I was the victim of a small scam while getting my gate pass. The clerks told me that I had to pay an extra Rs 100 as “delivery charges” for my bike. I told them that I had paid whatever I was asked to at the Bangalore station but they said the delivery charges hadn’t been paid. They asked for Rs 100 (the round figure should have made me suspicious, but I was in a hurry since my friend was waiting for me) and even issued me a receipt for the Rs 100 (God knows what kind of receipt it was, but they made everything sound quite official. Maybe it wasn’t a scam after all, but when I later booked my bike from Delhi to Patiala, I specifically asked if I had to pay “delivery charges” and nobody had heard this term!!).
Once I got the gate pass, I came back to get my luggage, thanked my friend profusely, hired porters to carry the luggage and went to get my bike. I had to pay Rs 50 to a policeman to get the bike released. I then wheeled my bike to the two-wheeler parking just outside the station (on platform number 12, since the luggage booking office is on platform 12 and I had to again book my bike for the next leg three days hence) with the porters in tow. I parked my bike, took the parking receipt, took a taxi and went off.
Then came back in a taxi three days later, asked the taxi driver to wait with my luggage in the taxi while I took care of booking the bike at the luggage office. That took more than two hours (I did not have a photocopy of the registration, did not have a metal info-plate on the front of my bike (since that was not asked for in Bangalore, and in any case I would have had to get a new one for this leg since the origin/destination were different), the luggage booking guys were grumbling that the stoppage at Patiala was only two minutes and I would have to book my bike only till Ambala but then they found out that actually the stoppage was 5 minutes and they relented on their own!). I booked the bike, asked the porter to transfer it to the correct platform but he dithered, saying that lots of other bikes were also waiting and I couldn’t insist that the bike be carried on the train on which I was traveling (I think he was bluffing, but I didn’t have the time to argue, as my taxi driver was still waiting for me). I paid him Rs 150 and he immediately sprung into action, and started to wheel the bike.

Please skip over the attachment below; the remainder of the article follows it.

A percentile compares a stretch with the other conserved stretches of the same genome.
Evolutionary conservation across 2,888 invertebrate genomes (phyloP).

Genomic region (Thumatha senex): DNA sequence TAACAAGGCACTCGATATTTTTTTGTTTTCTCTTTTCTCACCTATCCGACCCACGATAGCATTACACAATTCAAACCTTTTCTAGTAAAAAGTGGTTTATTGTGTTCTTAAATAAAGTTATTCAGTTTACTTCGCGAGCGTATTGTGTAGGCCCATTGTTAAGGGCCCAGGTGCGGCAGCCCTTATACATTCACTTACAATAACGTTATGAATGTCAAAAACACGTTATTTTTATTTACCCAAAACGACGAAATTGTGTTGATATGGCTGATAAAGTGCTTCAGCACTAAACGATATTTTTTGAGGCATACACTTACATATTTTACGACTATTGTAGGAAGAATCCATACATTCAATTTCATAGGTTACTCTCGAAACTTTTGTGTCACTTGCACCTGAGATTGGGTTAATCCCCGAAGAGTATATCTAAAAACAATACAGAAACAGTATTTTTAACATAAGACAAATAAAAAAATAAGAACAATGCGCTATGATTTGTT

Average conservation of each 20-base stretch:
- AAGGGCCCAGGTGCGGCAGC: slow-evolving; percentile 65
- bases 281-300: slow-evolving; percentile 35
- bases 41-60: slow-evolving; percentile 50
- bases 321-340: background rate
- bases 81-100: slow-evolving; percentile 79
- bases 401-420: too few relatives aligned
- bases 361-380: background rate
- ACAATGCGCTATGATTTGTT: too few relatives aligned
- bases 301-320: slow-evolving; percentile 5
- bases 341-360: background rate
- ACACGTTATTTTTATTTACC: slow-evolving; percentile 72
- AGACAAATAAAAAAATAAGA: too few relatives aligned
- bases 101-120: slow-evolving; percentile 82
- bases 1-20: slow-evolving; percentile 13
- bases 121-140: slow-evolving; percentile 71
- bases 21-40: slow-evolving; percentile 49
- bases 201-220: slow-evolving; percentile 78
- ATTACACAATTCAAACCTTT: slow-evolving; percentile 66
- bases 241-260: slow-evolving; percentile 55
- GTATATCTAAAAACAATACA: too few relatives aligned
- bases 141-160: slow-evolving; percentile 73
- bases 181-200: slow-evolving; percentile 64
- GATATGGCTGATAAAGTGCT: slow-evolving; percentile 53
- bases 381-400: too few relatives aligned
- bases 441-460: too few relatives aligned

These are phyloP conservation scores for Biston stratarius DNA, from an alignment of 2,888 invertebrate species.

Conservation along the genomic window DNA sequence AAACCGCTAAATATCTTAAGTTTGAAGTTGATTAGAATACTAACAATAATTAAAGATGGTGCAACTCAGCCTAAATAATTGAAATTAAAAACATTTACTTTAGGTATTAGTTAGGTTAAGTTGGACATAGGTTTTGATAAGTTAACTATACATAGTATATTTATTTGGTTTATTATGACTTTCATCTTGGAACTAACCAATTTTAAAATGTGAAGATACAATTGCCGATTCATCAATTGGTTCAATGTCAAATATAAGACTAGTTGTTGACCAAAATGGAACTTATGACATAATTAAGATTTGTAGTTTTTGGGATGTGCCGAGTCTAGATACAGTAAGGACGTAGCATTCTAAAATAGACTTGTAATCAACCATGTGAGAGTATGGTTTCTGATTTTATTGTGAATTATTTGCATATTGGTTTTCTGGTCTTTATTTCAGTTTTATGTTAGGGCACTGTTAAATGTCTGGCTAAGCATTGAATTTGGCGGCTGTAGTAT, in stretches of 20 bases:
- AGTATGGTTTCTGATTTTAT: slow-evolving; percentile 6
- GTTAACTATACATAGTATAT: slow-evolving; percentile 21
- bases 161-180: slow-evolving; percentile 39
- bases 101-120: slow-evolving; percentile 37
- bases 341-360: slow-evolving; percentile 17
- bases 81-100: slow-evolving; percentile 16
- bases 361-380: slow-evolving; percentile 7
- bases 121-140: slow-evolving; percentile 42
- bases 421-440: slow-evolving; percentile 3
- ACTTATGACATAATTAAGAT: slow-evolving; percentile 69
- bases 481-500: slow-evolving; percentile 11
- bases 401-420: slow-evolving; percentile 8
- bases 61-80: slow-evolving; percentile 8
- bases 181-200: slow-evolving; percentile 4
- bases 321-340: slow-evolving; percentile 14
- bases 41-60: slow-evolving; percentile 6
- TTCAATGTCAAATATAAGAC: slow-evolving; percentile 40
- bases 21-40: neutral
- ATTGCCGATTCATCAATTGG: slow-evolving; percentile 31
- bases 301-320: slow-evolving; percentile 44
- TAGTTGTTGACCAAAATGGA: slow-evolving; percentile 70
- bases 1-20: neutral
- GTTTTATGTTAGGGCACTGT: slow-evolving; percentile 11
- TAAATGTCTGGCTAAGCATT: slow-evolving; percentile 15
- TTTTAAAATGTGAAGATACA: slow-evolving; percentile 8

The Delhi luggage booking offices are a big mess, to put it mildly. I left my bike there while I went to get the registration photocopied, to get the metal identification plate made etc. and I was wary that my bike might disappear from there (since it hadn’t yet been consigned to the railways and therefore was still my responsibility). Fortunately, nothing happened; and even though I had walk about 3km here and there (the photocopier is way outside the train station, the id-plate makers are somewhere else and so on…) finally I was able to get the job done.
I went back to the taxi, hired porters to take my luggage to the platform, reached the platform, asked one of them to wait with my luggage (I told him I’d pay him Rs 50 to load my luggage in the train compartment) and went around to search for my poor bike. Unpleasant surprise! It was parked on a different platform than on which my train was supposed to arrive. Enough! I decided to take matters in my own hand. I took the bike and wheeled it to my platform and parked it next to my baggage. About 15 minutes before the train was supposed to arrive, the railway porters appeared out of nowhere and said they had been looking all over for my bike. I told them in a somewhat harried tone that they had parked my bike at the wrong platform and I had to personally wheel it to this one. Well, not even a word of apology! They took the bike from me and said they would take care of loading it.
The train arrived, I had the porter load my baggage, paid him off, and went towards the luggage carriage to check my bike out. (Note: once the baggage is loaded in an air-conditioned compartment, with other passengers being there, it is quite safe to go out of the train and check things out, in my opinion. But to be safer, have one of the passengers keep an eye on your baggage). Sure enough, the bike was loaded alright; to make a long story short, I just paid the loading porter Rs 50 and went back to sit in my compartment, exhausted.
Reached my destination station. There my parents were present to receive me and so there were no complications at all.
Mission accomplished. The charm in India is that even routine things like this take domain expertise.